Actually may I turn that around? What gadget can you live you without? The answer is Powerpoint. It’s the work of the Devil. I have been trying to quit the addiction for a long time now, and am nearly there. Life is so much better – there were withdrawal symptoms of course – anxiety, physical symptoms, shaking and so on – but now I am almost clean and feel a much happier, relaxed and more authentic person. You should all try it.
Think about it for a second. Which people most want to communicate directly to an audience? Politicians. Do they ever use Powerpoint? No.
What everyday thing can you do better than most people? What’s your secret?
Chairing meetings is something I do a lot at the moment. My secret is always but always starting and finishing on time. There are no exceptions. I also do a lot of public speaking – at least once and usually more per day, and the secret of that is to cycle to most events, and practice the start and finish as you pedal along (you get very odd looks from other cyclists but ignore them).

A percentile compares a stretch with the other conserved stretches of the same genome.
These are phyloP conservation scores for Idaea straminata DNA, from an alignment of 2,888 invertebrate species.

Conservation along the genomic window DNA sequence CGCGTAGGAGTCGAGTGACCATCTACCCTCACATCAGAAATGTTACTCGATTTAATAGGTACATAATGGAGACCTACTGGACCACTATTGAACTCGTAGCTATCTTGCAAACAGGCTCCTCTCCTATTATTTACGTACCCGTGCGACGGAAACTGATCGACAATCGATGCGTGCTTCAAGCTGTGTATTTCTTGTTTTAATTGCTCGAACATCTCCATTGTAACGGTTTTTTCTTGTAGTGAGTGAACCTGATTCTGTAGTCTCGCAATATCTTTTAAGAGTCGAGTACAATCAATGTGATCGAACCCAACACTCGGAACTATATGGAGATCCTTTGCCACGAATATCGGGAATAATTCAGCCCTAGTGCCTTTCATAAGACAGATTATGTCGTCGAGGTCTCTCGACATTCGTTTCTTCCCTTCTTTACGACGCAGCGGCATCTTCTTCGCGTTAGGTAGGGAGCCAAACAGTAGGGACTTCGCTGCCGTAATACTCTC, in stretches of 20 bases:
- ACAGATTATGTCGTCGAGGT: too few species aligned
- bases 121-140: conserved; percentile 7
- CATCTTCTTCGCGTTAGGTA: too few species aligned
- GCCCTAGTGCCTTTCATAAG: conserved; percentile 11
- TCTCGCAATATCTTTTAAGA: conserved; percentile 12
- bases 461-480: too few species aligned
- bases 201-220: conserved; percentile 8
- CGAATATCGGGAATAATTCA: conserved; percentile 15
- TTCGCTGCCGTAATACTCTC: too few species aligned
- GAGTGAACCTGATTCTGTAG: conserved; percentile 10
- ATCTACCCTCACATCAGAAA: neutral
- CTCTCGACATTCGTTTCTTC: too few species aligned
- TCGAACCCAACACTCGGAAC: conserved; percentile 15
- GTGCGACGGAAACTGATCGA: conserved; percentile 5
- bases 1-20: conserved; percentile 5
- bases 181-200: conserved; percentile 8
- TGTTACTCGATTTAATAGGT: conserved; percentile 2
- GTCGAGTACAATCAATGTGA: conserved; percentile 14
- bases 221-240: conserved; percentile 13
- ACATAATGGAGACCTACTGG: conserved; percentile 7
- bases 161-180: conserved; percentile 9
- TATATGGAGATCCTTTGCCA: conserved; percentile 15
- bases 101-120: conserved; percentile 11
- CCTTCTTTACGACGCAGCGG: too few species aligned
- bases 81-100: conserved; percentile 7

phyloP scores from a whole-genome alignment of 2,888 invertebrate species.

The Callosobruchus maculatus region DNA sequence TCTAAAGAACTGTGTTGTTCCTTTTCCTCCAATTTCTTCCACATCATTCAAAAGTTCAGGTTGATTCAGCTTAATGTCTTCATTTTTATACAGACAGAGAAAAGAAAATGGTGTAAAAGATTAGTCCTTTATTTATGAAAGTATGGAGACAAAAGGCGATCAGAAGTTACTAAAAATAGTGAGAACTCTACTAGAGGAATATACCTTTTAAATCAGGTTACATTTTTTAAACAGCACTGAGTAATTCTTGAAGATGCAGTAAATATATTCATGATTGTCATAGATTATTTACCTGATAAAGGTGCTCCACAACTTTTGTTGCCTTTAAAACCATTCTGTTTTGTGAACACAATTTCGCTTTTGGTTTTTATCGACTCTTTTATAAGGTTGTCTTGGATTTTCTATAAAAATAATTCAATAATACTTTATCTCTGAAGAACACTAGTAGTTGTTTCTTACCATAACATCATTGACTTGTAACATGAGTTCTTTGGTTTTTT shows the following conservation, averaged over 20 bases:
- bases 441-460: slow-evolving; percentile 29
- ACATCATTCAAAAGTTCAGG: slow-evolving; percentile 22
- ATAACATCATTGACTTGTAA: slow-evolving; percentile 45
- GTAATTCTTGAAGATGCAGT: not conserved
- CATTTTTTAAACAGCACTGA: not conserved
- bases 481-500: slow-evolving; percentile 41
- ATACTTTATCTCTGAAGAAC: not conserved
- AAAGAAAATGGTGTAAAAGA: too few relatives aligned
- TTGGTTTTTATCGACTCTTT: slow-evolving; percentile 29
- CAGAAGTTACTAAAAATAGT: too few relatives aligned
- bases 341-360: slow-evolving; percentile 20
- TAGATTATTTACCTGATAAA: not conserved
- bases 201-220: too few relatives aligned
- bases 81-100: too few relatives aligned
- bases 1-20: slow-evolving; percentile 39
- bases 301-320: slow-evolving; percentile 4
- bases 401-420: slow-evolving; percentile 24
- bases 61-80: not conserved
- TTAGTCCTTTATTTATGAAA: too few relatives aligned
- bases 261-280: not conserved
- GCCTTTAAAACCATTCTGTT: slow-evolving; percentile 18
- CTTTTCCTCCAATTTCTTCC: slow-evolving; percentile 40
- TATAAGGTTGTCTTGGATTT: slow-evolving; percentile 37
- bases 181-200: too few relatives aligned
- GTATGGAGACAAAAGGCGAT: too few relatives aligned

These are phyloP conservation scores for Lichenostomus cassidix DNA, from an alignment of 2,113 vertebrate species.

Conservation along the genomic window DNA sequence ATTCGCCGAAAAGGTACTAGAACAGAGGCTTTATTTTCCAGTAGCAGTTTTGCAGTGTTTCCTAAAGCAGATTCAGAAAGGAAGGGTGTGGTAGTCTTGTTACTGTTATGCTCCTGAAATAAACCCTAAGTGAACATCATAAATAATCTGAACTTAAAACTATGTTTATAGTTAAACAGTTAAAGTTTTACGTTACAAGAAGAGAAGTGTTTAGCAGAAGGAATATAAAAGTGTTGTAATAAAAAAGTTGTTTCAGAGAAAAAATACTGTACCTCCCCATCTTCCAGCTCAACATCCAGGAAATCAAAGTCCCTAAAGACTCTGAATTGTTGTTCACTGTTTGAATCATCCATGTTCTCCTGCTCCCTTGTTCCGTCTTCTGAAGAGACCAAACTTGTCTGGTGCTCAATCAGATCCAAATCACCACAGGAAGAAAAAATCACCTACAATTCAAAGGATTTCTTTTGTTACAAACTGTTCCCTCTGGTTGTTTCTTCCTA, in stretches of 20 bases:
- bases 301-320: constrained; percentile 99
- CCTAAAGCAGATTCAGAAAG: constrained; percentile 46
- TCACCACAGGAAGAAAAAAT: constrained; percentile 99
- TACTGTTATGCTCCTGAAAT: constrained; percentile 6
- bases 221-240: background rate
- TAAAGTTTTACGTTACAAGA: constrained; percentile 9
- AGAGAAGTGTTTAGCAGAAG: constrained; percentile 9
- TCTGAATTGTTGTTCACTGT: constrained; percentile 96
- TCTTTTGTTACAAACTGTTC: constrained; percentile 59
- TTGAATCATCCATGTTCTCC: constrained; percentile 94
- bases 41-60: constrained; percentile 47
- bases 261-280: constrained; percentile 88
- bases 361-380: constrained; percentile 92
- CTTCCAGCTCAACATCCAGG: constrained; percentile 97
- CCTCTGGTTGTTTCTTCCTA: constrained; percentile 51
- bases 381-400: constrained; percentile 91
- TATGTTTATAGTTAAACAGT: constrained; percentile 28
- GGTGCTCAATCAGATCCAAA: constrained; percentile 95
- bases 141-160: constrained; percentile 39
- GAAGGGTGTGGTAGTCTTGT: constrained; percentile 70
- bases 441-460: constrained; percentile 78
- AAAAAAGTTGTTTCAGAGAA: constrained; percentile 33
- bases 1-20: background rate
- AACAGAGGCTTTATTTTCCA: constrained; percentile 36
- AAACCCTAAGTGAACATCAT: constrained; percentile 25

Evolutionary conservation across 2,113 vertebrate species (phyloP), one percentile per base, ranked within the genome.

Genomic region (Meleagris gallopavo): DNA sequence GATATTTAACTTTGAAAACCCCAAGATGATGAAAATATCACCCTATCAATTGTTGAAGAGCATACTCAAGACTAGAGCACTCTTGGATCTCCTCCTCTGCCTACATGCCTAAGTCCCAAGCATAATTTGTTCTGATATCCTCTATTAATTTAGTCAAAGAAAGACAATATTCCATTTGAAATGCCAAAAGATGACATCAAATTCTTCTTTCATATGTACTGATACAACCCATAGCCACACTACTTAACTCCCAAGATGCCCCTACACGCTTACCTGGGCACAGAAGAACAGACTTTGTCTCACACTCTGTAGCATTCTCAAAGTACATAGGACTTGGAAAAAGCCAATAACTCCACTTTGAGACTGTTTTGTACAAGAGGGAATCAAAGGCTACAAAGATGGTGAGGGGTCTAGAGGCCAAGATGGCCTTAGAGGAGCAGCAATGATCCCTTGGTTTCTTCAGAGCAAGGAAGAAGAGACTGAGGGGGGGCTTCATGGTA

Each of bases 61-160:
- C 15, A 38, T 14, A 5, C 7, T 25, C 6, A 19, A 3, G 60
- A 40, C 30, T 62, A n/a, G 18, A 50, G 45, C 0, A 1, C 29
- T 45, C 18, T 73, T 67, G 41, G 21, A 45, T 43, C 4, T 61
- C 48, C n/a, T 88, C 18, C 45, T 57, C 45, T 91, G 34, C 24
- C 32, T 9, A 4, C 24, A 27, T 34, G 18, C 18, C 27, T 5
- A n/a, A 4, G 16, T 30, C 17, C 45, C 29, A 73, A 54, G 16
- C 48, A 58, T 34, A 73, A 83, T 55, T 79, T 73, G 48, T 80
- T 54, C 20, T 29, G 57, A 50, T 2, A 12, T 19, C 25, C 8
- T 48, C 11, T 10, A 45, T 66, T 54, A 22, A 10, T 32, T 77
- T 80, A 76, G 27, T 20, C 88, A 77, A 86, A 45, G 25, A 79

What do you listen to while you work?
I used to listen a lot to classical or jazz, but I am afraid these days I don’t do that very much. First, I always knew it was distracting right back to student days. But then my memory was good enough for it not to matter. That’s no longer the case. Second – it’s difficult given my routine so often involves café tables. I could use headphones I suppose, but then I wouldn’t be able to eavesdrop on neighbours. London is actually quite a small place really, and I have often picked up rather juicy gossip that way. I find myself again empathising with writer Jonathan Coe who also “likes writing in noisy, public places”.
What are you currently reading?